More than 5,000 views (in three days) later, and 532 likes, life here at Broadside is back to normal. It’s fun to be featured, but the Niagara of comments is overwhelming if — which I do — you try to reply to each comment and visit everyone’s site who “likes” a post and/or who signs up to follow this blog.
For those new to Broadside, welcome! It’s a bit like throwing a party, happy to see old friends, and finding 300 people you’ve never met in your living room.
I blog every other day, sometimes a bit more often, on a variety of topics, often on writing. I am happy to hear dissenting views, but won’t tolerate rudeness, to me or others here.
If you want to argue a point, cool! But please do it with wit, facts and intelligence.
Insults are a direct route to the trash bin.
For those of you new here, I hope you’ll visit the blogs of some of the regular commenters here, like Nigel Featherstone, a writer in Australia; MrsFringe, a snappy mom in Manhattan, Michelle, a feisty, fun mom in Minneapolis; Rian, an expat American in Vancouver; the witty C, who I hope to meet for tea in London, Elizabeth, who traded Atlanta for Cornwall mid-life and the loquacious Rami, a student in Ohio.
A few thoughts on being FPed and how to get there, which Rami asked me about. I’ve been FPed six times, which is crazy, but flattering. The posts were about everything from why we need to thank one another, the lost art of conversation, how to write better to this most recent, about women’s obsession with their bodies.
I’m Caitlin Kelly, a Tarrytown, NY-based career journalist who writes for a living, and have been doing so since 1978, so blogging comes easily to me. I write frequently for The New York Times and have written two well-reviewed books. I hope you’ll buy them, and spread the word if you like them!
“Malled: My Unintentional Career in Retail” has sold well; it’s the story of my 27 months’ working in an upscale mall, and includes interviews with dozens of others nationwide, from the CFO of Costco to a woman who’s 51 making $7.25/hr — with a master’s degree and $60,000 worth of student debt.
Retail is the largest source of new jobs in this economy. Terrible jobs!
I’ve also sold personal essays to places like The New York Times and Marie Claire, so I have some experience writing for an audience about things personal. My second book, a memoir of working retail, is also filled with personal detail, interwoven with dozens of interviews.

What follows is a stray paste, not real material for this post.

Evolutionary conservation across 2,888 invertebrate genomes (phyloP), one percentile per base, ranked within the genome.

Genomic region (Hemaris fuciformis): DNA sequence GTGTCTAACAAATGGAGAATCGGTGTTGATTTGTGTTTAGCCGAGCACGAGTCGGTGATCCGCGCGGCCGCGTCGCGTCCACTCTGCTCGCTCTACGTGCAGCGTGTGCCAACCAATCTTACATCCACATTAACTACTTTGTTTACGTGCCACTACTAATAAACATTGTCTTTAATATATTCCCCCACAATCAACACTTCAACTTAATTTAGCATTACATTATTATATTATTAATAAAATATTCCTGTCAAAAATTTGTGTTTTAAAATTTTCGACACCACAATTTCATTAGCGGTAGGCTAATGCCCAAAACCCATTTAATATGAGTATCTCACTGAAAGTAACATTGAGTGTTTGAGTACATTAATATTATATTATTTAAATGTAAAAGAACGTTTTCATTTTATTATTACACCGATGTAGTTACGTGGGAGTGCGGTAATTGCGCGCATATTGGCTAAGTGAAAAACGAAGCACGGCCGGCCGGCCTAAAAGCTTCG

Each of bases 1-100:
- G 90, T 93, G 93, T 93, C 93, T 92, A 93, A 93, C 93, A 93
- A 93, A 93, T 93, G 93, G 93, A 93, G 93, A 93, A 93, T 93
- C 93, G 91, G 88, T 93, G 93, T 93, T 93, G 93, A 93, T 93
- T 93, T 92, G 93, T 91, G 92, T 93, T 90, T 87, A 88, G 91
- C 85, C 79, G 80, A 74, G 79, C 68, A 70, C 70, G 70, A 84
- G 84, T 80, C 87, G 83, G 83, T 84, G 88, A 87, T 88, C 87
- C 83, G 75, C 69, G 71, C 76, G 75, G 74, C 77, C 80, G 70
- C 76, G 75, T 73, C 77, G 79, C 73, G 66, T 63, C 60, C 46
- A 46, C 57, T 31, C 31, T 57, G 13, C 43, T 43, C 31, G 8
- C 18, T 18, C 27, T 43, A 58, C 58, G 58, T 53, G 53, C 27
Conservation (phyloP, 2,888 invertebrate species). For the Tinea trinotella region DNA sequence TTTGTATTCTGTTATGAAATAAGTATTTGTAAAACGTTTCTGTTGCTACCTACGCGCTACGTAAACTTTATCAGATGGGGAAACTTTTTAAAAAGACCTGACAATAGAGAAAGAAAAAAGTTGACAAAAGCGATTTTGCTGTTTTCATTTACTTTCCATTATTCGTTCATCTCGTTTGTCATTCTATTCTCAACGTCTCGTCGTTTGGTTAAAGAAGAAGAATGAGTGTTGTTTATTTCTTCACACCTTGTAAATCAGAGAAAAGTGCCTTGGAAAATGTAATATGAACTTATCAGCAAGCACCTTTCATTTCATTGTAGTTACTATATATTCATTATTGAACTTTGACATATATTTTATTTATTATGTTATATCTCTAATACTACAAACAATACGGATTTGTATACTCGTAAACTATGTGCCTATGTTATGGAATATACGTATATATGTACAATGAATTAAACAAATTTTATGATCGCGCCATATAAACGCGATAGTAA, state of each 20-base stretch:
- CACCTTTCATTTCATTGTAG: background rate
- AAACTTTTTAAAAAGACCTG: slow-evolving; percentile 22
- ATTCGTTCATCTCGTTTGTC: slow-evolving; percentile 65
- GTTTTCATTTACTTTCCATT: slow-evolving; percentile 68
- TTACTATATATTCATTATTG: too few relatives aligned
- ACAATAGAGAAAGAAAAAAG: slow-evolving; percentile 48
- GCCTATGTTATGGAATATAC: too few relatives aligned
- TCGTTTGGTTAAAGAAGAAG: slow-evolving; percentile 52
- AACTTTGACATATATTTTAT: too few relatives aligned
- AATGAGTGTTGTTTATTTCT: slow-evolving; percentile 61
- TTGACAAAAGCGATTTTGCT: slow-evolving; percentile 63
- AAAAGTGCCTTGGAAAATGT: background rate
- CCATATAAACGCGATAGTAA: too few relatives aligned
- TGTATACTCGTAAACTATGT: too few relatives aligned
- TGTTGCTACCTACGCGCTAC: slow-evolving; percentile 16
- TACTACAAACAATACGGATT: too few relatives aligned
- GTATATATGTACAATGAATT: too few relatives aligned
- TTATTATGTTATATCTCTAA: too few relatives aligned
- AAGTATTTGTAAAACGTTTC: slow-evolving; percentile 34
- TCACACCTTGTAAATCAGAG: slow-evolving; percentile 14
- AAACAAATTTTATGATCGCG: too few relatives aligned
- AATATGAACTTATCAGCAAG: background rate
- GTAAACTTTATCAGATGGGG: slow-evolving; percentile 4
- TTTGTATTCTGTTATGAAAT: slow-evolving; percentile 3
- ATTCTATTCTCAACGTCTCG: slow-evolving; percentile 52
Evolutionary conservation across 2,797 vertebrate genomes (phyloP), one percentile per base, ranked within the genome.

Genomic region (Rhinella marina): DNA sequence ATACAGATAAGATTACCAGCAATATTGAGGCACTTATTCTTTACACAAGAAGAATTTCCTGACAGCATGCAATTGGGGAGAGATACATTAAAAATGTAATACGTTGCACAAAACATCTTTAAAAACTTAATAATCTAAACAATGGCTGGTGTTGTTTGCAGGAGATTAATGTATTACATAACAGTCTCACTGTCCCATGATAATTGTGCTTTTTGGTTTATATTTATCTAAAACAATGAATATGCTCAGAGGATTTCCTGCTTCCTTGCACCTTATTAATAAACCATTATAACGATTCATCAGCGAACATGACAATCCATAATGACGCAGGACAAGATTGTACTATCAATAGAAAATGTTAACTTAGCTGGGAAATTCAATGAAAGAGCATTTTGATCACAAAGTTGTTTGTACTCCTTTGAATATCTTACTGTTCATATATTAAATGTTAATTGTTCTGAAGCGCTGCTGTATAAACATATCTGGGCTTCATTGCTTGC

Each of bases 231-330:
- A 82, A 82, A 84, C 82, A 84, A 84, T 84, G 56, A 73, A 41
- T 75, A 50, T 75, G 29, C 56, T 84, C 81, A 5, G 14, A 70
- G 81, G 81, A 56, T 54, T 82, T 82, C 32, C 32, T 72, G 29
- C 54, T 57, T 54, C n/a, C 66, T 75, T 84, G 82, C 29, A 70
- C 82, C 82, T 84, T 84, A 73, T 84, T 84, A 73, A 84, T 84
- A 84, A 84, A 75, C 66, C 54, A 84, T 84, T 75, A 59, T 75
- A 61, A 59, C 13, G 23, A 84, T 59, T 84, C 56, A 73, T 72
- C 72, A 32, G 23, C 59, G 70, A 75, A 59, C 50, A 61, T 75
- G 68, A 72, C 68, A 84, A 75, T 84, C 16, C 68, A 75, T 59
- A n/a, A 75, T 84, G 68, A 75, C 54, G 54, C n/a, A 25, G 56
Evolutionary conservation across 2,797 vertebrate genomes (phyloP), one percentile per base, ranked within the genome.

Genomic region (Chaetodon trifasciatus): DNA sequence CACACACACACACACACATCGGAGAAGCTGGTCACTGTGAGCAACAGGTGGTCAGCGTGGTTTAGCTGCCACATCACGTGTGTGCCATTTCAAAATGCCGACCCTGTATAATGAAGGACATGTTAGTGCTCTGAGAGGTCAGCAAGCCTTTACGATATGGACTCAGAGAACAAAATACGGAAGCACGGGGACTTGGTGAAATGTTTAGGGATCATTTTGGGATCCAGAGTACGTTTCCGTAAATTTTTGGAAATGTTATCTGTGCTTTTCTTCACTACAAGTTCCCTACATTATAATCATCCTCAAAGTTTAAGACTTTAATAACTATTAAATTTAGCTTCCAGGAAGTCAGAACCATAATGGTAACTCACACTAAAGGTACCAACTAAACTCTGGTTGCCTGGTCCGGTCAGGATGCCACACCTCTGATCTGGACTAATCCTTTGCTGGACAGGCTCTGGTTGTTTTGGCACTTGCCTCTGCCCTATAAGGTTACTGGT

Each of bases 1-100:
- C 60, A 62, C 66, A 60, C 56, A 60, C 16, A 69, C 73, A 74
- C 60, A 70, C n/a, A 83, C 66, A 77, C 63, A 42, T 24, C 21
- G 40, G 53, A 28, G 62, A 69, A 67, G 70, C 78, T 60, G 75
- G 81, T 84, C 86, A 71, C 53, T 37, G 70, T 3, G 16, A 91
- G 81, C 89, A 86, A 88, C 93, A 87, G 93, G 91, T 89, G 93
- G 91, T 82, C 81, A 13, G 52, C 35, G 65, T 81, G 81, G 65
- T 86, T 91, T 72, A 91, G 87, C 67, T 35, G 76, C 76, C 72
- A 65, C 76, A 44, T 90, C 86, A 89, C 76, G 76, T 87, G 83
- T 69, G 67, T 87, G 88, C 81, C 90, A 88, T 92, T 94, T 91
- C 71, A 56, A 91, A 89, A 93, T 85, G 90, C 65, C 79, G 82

So…how to get Freshly Pressed?
Blog on a regular schedule. People who start to enjoy your work want more! It’s frustrating to find a terrific blogger but never hear from them. People have short attention spans. Don’t let ‘em wander off.
Choose your tone
I think this is key. The blogs I linked to above each have a clear and consistent voice, some calm and meditative (Nigel and Elizabeth), some encouraging and upbeat (Rian), some funny and smart (C.) When FPs editors go looking for people to feature, they, too, need a good mix of voices. If yours isn’t clear and strong, your chances of being featured likely diminish.
Tags and categories!
Be sure you are adding these to every post.
Mix the personal with the universal
This is the toughest balance of all. Too personal is confessional and tedious. Too universal is too vague and no one can relate to it.
How about a call to action?
Several of my posts that have been FPed make clear I want readers to do something — Say thank-you! Start a conversation! Write better! They might not do any of them, but it’s clear what I want them to think about doing, at least.
What are people talking about?
Not the bloody Kardashians! But in a more general way, in the culture. It might be the U.S. Presidential election or Hurricane Sandy or unemployment or Christmas or Eid. People want to read something that’s current and meaningful to them.
Great headlines matter
Hard as hell to do well. Really hard. But the best posts draw in many readers with a funny, moving or quirky headline that make you want to read more.
One of the major changes I’ve seen recently in what’s featured on Freshly Pressed, (which I read every day), is their choice of material that’s more challenging and provocative, whether grief, divorce, politics. Women bloggers, especially, tend to be too polite. Say it loud and say it proud! What’s the point of blogging if you keep pulling your punches?
Read your competitors
This is pretty basic. If you really want your blog featured on FPed, you have to read at least some of what is chosen there to analyze what they’ve done so well. As a journalist and author, I read a tremendous amount, often envious of others’ clarity or turn of phrase. The only way to get better is to read the best.
Those of you who’ve been FPed — Rian, Michelle, others — what advice would you offer?